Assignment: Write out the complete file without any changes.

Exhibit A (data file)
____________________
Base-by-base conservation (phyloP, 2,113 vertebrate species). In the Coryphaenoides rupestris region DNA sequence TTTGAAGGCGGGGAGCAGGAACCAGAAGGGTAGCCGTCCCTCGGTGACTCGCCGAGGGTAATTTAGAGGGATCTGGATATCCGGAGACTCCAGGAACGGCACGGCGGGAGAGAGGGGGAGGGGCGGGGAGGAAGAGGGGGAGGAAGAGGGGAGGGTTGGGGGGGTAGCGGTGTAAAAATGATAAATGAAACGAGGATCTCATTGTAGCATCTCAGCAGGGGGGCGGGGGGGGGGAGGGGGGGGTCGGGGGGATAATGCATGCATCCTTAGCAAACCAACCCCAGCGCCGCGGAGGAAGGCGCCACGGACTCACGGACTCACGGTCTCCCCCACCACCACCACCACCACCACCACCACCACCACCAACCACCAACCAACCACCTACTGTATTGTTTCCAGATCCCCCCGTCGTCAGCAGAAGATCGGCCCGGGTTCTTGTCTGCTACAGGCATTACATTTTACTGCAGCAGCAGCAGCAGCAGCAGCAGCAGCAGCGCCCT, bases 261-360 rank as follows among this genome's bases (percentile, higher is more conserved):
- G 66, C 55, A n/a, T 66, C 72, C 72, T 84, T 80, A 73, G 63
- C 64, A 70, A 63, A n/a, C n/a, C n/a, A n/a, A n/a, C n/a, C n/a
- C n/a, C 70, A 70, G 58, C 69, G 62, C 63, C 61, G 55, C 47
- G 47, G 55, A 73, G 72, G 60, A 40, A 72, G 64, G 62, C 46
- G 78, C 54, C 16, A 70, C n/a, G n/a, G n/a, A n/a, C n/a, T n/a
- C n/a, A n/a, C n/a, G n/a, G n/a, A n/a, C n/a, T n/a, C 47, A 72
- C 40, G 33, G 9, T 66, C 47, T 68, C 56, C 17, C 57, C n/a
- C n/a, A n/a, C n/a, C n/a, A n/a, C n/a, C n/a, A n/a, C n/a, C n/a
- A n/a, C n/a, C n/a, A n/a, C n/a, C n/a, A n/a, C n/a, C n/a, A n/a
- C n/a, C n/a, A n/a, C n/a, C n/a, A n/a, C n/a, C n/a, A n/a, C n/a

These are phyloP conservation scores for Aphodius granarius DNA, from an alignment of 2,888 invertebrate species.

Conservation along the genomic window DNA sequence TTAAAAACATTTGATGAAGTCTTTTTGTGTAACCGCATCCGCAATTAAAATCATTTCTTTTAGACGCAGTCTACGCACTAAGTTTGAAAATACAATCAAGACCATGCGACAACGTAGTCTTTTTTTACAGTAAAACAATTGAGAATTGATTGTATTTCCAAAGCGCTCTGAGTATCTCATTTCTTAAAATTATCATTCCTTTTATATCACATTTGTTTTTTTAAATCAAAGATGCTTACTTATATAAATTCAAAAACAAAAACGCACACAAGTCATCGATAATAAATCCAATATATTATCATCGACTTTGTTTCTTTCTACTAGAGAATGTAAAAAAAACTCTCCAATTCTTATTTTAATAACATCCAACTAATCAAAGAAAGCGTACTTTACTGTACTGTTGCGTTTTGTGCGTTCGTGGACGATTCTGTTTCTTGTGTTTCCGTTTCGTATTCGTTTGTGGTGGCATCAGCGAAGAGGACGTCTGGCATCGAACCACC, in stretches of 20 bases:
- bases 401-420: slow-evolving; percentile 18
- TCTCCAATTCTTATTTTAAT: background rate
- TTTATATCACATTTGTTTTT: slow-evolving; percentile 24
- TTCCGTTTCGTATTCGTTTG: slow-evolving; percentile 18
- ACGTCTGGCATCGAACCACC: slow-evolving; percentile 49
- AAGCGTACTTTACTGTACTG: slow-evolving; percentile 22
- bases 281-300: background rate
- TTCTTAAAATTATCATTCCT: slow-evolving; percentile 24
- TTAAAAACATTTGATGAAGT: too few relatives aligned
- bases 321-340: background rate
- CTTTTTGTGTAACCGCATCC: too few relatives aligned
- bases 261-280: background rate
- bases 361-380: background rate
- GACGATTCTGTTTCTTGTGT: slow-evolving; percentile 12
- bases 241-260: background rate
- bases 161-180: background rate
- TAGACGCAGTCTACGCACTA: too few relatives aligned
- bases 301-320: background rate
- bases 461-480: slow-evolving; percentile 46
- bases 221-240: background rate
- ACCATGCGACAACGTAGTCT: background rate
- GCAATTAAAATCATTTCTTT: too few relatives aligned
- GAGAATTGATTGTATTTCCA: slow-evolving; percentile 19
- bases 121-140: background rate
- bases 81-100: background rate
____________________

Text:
Base-by-base conservation (phyloP, 2,113 vertebrate species). In the Coryphaenoides rupestris region DNA sequence TTTGAAGGCGGGGAGCAGGAACCAGAAGGGTAGCCGTCCCTCGGTGACTCGCCGAGGGTAATTTAGAGGGATCTGGATATCCGGAGACTCCAGGAACGGCACGGCGGGAGAGAGGGGGAGGGGCGGGGAGGAAGAGGGGGAGGAAGAGGGGAGGGTTGGGGGGGTAGCGGTGTAAAAATGATAAATGAAACGAGGATCTCATTGTAGCATCTCAGCAGGGGGGCGGGGGGGGGGAGGGGGGGGTCGGGGGGATAATGCATGCATCCTTAGCAAACCAACCCCAGCGCCGCGGAGGAAGGCGCCACGGACTCACGGACTCACGGTCTCCCCCACCACCACCACCACCACCACCACCACCACCACCAACCACCAACCAACCACCTACTGTATTGTTTCCAGATCCCCCCGTCGTCAGCAGAAGATCGGCCCGGGTTCTTGTCTGCTACAGGCATTACATTTTACTGCAGCAGCAGCAGCAGCAGCAGCAGCAGCAGCGCCCT, bases 261-360 rank as follows among this genome's bases (percentile, higher is more conserved):
- G 66, C 55, A n/a, T 66, C 72, C 72, T 84, T 80, A 73, G 63
- C 64, A 70, A 63, A n/a, C n/a, C n/a, A n/a, A n/a, C n/a, C n/a
- C n/a, C 70, A 70, G 58, C 69, G 62, C 63, C 61, G 55, C 47
- G 47, G 55, A 73, G 72, G 60, A 40, A 72, G 64, G 62, C 46
- G 78, C 54, C 16, A 70, C n/a, G n/a, G n/a, A n/a, C n/a, T n/a
- C n/a, A n/a, C n/a, G n/a, G n/a, A n/a, C n/a, T n/a, C 47, A 72
- C 40, G 33, G 9, T 66, C 47, T 68, C 56, C 17, C 57, C n/a
- C n/a, A n/a, C n/a, C n/a, A n/a, C n/a, C n/a, A n/a, C n/a, C n/a
- A n/a, C n/a, C n/a, A n/a, C n/a, C n/a, A n/a, C n/a, C n/a, A n/a
- C n/a, C n/a, A n/a, C n/a, C n/a, A n/a, C n/a, C n/a, A n/a, C n/a

These are phyloP conservation scores for Aphodius granarius DNA, from an alignment of 2,888 invertebrate species.

Conservation along the genomic window DNA sequence TTAAAAACATTTGATGAAGTCTTTTTGTGTAACCGCATCCGCAATTAAAATCATTTCTTTTAGACGCAGTCTACGCACTAAGTTTGAAAATACAATCAAGACCATGCGACAACGTAGTCTTTTTTTACAGTAAAACAATTGAGAATTGATTGTATTTCCAAAGCGCTCTGAGTATCTCATTTCTTAAAATTATCATTCCTTTTATATCACATTTGTTTTTTTAAATCAAAGATGCTTACTTATATAAATTCAAAAACAAAAACGCACACAAGTCATCGATAATAAATCCAATATATTATCATCGACTTTGTTTCTTTCTACTAGAGAATGTAAAAAAAACTCTCCAATTCTTATTTTAATAACATCCAACTAATCAAAGAAAGCGTACTTTACTGTACTGTTGCGTTTTGTGCGTTCGTGGACGATTCTGTTTCTTGTGTTTCCGTTTCGTATTCGTTTGTGGTGGCATCAGCGAAGAGGACGTCTGGCATCGAACCACC, in stretches of 20 bases:
- bases 401-420: slow-evolving; percentile 18
- TCTCCAATTCTTATTTTAAT: background rate
- TTTATATCACATTTGTTTTT: slow-evolving; percentile 24
- TTCCGTTTCGTATTCGTTTG: slow-evolving; percentile 18
- ACGTCTGGCATCGAACCACC: slow-evolving; percentile 49
- AAGCGTACTTTACTGTACTG: slow-evolving; percentile 22
- bases 281-300: background rate
- TTCTTAAAATTATCATTCCT: slow-evolving; percentile 24
- TTAAAAACATTTGATGAAGT: too few relatives aligned
- bases 321-340: background rate
- CTTTTTGTGTAACCGCATCC: too few relatives aligned
- bases 261-280: background rate
- bases 361-380: background rate
- GACGATTCTGTTTCTTGTGT: slow-evolving; percentile 12
- bases 241-260: background rate
- bases 161-180: background rate
- TAGACGCAGTCTACGCACTA: too few relatives aligned
- bases 301-320: background rate
- bases 461-480: slow-evolving; percentile 46
- bases 221-240: background rate
- ACCATGCGACAACGTAGTCT: background rate
- GCAATTAAAATCATTTCTTT: too few relatives aligned
- GAGAATTGATTGTATTTCCA: slow-evolving; percentile 19
- bases 121-140: background rate
- bases 81-100: background rate